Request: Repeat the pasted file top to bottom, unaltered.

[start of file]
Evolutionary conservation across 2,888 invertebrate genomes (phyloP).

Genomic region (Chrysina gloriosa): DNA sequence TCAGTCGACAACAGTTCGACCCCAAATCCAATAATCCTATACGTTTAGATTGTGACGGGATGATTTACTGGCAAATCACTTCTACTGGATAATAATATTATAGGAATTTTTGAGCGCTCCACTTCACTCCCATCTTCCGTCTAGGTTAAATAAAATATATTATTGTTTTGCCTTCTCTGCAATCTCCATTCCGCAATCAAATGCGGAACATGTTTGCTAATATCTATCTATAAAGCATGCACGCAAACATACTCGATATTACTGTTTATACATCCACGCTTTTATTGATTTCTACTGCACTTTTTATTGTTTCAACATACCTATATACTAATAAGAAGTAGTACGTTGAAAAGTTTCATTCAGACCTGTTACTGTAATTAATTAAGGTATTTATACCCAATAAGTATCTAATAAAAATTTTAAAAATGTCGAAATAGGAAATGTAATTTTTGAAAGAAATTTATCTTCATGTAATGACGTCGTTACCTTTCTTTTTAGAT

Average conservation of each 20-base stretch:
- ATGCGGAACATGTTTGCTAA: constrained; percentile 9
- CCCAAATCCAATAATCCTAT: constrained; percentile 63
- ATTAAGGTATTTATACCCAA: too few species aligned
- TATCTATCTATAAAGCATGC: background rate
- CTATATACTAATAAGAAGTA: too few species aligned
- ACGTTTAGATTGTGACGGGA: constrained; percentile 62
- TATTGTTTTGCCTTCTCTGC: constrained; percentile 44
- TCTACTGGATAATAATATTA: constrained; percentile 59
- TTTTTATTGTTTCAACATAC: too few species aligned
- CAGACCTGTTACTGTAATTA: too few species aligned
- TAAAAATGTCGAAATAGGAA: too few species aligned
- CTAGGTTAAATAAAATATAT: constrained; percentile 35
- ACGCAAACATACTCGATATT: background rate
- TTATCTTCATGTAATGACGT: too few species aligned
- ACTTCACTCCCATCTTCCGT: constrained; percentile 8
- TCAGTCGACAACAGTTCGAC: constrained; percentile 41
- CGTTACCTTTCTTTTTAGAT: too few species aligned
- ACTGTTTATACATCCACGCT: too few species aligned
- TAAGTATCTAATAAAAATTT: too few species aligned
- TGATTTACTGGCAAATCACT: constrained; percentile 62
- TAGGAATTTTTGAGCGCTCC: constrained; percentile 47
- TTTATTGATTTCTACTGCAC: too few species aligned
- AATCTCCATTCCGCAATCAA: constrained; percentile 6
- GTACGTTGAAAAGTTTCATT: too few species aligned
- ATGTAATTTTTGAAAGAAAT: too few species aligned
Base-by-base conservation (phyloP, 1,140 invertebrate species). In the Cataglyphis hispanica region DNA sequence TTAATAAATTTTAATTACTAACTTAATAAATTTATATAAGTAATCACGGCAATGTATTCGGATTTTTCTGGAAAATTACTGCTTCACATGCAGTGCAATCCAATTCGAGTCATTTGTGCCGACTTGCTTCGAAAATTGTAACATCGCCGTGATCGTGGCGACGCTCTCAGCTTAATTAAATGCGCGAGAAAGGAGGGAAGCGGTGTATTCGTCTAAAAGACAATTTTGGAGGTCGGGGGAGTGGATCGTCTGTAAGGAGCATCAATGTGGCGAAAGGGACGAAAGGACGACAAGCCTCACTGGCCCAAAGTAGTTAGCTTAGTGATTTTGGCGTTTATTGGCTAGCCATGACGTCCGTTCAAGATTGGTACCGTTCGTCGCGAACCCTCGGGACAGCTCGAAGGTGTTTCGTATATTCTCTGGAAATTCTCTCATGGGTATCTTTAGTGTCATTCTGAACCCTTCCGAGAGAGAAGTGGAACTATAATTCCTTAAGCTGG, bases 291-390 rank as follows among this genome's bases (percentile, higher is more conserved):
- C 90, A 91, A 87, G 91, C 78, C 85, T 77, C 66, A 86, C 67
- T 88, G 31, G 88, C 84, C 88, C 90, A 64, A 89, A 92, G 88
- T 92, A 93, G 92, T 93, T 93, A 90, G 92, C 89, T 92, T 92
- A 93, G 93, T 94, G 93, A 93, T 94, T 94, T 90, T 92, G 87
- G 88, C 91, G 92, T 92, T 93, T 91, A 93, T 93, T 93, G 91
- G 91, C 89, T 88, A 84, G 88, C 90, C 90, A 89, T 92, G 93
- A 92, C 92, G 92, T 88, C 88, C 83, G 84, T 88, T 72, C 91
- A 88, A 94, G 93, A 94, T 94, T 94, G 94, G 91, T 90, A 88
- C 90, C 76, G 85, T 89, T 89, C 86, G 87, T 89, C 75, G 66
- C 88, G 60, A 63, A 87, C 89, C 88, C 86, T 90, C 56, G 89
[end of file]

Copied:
Evolutionary conservation across 2,888 invertebrate genomes (phyloP).

Genomic region (Chrysina gloriosa): DNA sequence TCAGTCGACAACAGTTCGACCCCAAATCCAATAATCCTATACGTTTAGATTGTGACGGGATGATTTACTGGCAAATCACTTCTACTGGATAATAATATTATAGGAATTTTTGAGCGCTCCACTTCACTCCCATCTTCCGTCTAGGTTAAATAAAATATATTATTGTTTTGCCTTCTCTGCAATCTCCATTCCGCAATCAAATGCGGAACATGTTTGCTAATATCTATCTATAAAGCATGCACGCAAACATACTCGATATTACTGTTTATACATCCACGCTTTTATTGATTTCTACTGCACTTTTTATTGTTTCAACATACCTATATACTAATAAGAAGTAGTACGTTGAAAAGTTTCATTCAGACCTGTTACTGTAATTAATTAAGGTATTTATACCCAATAAGTATCTAATAAAAATTTTAAAAATGTCGAAATAGGAAATGTAATTTTTGAAAGAAATTTATCTTCATGTAATGACGTCGTTACCTTTCTTTTTAGAT

Average conservation of each 20-base stretch:
- ATGCGGAACATGTTTGCTAA: constrained; percentile 9
- CCCAAATCCAATAATCCTAT: constrained; percentile 63
- ATTAAGGTATTTATACCCAA: too few species aligned
- TATCTATCTATAAAGCATGC: background rate
- CTATATACTAATAAGAAGTA: too few species aligned
- ACGTTTAGATTGTGACGGGA: constrained; percentile 62
- TATTGTTTTGCCTTCTCTGC: constrained; percentile 44
- TCTACTGGATAATAATATTA: constrained; percentile 59
- TTTTTATTGTTTCAACATAC: too few species aligned
- CAGACCTGTTACTGTAATTA: too few species aligned
- TAAAAATGTCGAAATAGGAA: too few species aligned
- CTAGGTTAAATAAAATATAT: constrained; percentile 35
- ACGCAAACATACTCGATATT: background rate
- TTATCTTCATGTAATGACGT: too few species aligned
- ACTTCACTCCCATCTTCCGT: constrained; percentile 8
- TCAGTCGACAACAGTTCGAC: constrained; percentile 41
- CGTTACCTTTCTTTTTAGAT: too few species aligned
- ACTGTTTATACATCCACGCT: too few species aligned
- TAAGTATCTAATAAAAATTT: too few species aligned
- TGATTTACTGGCAAATCACT: constrained; percentile 62
- TAGGAATTTTTGAGCGCTCC: constrained; percentile 47
- TTTATTGATTTCTACTGCAC: too few species aligned
- AATCTCCATTCCGCAATCAA: constrained; percentile 6
- GTACGTTGAAAAGTTTCATT: too few species aligned
- ATGTAATTTTTGAAAGAAAT: too few species aligned
Base-by-base conservation (phyloP, 1,140 invertebrate species). In the Cataglyphis hispanica region DNA sequence TTAATAAATTTTAATTACTAACTTAATAAATTTATATAAGTAATCACGGCAATGTATTCGGATTTTTCTGGAAAATTACTGCTTCACATGCAGTGCAATCCAATTCGAGTCATTTGTGCCGACTTGCTTCGAAAATTGTAACATCGCCGTGATCGTGGCGACGCTCTCAGCTTAATTAAATGCGCGAGAAAGGAGGGAAGCGGTGTATTCGTCTAAAAGACAATTTTGGAGGTCGGGGGAGTGGATCGTCTGTAAGGAGCATCAATGTGGCGAAAGGGACGAAAGGACGACAAGCCTCACTGGCCCAAAGTAGTTAGCTTAGTGATTTTGGCGTTTATTGGCTAGCCATGACGTCCGTTCAAGATTGGTACCGTTCGTCGCGAACCCTCGGGACAGCTCGAAGGTGTTTCGTATATTCTCTGGAAATTCTCTCATGGGTATCTTTAGTGTCATTCTGAACCCTTCCGAGAGAGAAGTGGAACTATAATTCCTTAAGCTGG, bases 291-390 rank as follows among this genome's bases (percentile, higher is more conserved):
- C 90, A 91, A 87, G 91, C 78, C 85, T 77, C 66, A 86, C 67
- T 88, G 31, G 88, C 84, C 88, C 90, A 64, A 89, A 92, G 88
- T 92, A 93, G 92, T 93, T 93, A 90, G 92, C 89, T 92, T 92
- A 93, G 93, T 94, G 93, A 93, T 94, T 94, T 90, T 92, G 87
- G 88, C 91, G 92, T 92, T 93, T 91, A 93, T 93, T 93, G 91
- G 91, C 89, T 88, A 84, G 88, C 90, C 90, A 89, T 92, G 93
- A 92, C 92, G 92, T 88, C 88, C 83, G 84, T 88, T 72, C 91
- A 88, A 94, G 93, A 94, T 94, T 94, G 94, G 91, T 90, A 88
- C 90, C 76, G 85, T 89, T 89, C 86, G 87, T 89, C 75, G 66
- C 88, G 60, A 63, A 87, C 89, C 88, C 86, T 90, C 56, G 89